At the local level the handout offers some outline examples in the fields of mobility, procurement and housing. From these I identified two key principles:
Principle 1: Emphasise use of locally available sources of finance:
For example, local budgets, captured financial flows, investments made by the local economy, revenue from local levies, fees and fines for carbon-intensive discretionary actions. These can be used to exert leverage on other financial flows. This approach contrasts with the dominant emphasis on inward investment which inevitably prioritises a return to take back out of the local economy.
Principle 2: Spend money in ways that while reducing carbon emissions, have co-benefits for health, liveability, and social and economic resilience.
Targets: Lower carbon mobility through increased public transport, active travel. Energy conservation. Local green and social economy. Lower tech solutions.
Co-benefits: urban liveability, health, air quality, reduced accidents, release of tied up money, time, local green and social economy, healthy temperatures, reduced expenditure and debt.
Emergent challenge: rebound emissions chiefly through the release of money towards ecologically higher impact activities and products.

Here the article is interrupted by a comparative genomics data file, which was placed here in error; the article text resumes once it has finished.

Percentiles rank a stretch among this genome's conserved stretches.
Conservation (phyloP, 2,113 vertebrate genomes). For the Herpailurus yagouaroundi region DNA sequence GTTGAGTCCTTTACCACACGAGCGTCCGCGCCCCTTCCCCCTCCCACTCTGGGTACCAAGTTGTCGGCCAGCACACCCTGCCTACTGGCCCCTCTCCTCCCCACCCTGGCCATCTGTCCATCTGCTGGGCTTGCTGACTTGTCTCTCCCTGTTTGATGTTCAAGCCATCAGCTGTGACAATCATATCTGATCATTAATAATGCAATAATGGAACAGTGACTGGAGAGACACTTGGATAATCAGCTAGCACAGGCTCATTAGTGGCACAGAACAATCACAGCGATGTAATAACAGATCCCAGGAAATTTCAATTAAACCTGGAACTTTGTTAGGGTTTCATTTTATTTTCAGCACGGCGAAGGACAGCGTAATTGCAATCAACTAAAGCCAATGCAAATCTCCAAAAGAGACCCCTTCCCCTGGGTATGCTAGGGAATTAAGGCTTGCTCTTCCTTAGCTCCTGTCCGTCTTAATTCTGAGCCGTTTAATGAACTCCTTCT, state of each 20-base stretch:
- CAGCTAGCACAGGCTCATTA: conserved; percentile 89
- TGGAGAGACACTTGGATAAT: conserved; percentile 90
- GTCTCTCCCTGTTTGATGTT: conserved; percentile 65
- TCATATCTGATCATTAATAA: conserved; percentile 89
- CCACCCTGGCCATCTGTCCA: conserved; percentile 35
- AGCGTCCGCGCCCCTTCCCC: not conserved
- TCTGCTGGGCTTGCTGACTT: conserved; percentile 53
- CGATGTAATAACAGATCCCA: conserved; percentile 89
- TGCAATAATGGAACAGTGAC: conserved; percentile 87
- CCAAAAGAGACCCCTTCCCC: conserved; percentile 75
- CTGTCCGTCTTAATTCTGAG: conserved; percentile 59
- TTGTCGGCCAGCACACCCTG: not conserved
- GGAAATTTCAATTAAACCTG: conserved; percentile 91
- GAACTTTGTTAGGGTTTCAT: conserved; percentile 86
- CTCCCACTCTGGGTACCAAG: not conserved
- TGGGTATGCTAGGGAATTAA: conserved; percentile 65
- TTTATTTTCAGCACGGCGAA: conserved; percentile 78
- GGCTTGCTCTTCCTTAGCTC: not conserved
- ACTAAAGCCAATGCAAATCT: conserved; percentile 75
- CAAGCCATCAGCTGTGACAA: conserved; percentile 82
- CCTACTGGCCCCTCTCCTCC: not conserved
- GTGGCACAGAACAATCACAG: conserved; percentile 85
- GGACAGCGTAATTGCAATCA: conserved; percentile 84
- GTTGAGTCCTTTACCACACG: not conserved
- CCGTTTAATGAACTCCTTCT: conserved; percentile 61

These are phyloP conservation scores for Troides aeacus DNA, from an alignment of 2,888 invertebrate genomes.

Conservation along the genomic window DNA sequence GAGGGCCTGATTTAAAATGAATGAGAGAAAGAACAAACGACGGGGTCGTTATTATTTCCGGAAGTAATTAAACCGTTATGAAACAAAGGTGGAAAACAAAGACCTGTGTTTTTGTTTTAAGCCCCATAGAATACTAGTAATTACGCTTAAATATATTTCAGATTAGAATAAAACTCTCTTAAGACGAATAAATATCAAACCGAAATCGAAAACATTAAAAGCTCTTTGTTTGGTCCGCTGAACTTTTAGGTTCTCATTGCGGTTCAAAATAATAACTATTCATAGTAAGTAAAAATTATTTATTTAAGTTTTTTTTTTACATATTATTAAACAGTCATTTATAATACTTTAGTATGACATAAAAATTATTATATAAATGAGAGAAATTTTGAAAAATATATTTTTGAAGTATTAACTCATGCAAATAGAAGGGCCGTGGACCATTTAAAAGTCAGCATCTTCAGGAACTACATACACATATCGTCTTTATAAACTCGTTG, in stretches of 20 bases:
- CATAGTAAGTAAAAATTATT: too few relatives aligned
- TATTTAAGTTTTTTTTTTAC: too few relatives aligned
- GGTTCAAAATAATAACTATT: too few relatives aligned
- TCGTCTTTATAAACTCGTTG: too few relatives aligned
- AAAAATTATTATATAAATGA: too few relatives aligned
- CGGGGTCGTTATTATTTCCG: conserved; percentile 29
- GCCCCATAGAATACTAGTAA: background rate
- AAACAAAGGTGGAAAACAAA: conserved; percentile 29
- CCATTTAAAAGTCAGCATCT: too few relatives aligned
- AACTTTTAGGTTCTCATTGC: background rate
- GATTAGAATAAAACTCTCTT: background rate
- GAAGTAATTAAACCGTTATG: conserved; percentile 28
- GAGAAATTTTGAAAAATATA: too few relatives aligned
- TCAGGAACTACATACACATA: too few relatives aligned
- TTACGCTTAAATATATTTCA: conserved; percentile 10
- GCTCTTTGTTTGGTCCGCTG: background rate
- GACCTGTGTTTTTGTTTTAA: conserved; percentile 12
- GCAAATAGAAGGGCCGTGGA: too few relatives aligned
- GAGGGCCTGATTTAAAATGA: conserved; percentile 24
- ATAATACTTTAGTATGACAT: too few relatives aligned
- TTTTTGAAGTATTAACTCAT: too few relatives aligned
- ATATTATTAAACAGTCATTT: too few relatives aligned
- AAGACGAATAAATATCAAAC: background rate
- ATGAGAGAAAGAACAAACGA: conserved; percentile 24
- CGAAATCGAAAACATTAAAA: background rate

In relation to emissions, specifically, a lot can be done by widening the focus. Carbon budgets for Manchester and Greater Manchester have been rigorously developed by the Tyndall Centre. They cover two dimensions of our the carbon footprint: the direct emissions from the territory of Manchester / Greater Manchester, as estimated from national data (known as “Scope 1”), and the emissions from the power system – basically the electricity and gas grid (“Scope 2”).
It is important that we focus on these. But there are two other kinds of carbon footprint that we need to consider.
The emissions attributable to our consumption of goods and services, where the emissions take place beyond Manchester’s borders (“Scope 3”).
Financial – based emissions, based on the way money is invested here, for example by our Pension Funds, or the council’s associated enterprises such as the Manchester Airport Group.
Both give significant opportunities otherwise missed. For example, via procurement strategies to reduce supply chain emissions, by driving changes in food consumption, or by retaining equipment for longer; or on the finance side, by redirecting investments in fossil fuel industries and the finance houses that support them, towards the clean and local economy.
We also need to focus more on adaptation, or what I call “shock-proofing”. Things are going to get nasty. Food supply and energy shocks are increasingly likely scenarios. Interestingly, many of the actions to reduce emissions (e.g. local production of energy and food) also help build resilience against the shocks that are caused by rising emissions and by geopolitical instability.
1J. McDonnell, ‘Speech: IPPR conference.’, 14-Nov-2017. [Online]. Available: https://labour.org.uk/press/john-mcdonnell-speech-to-ippr-conference/.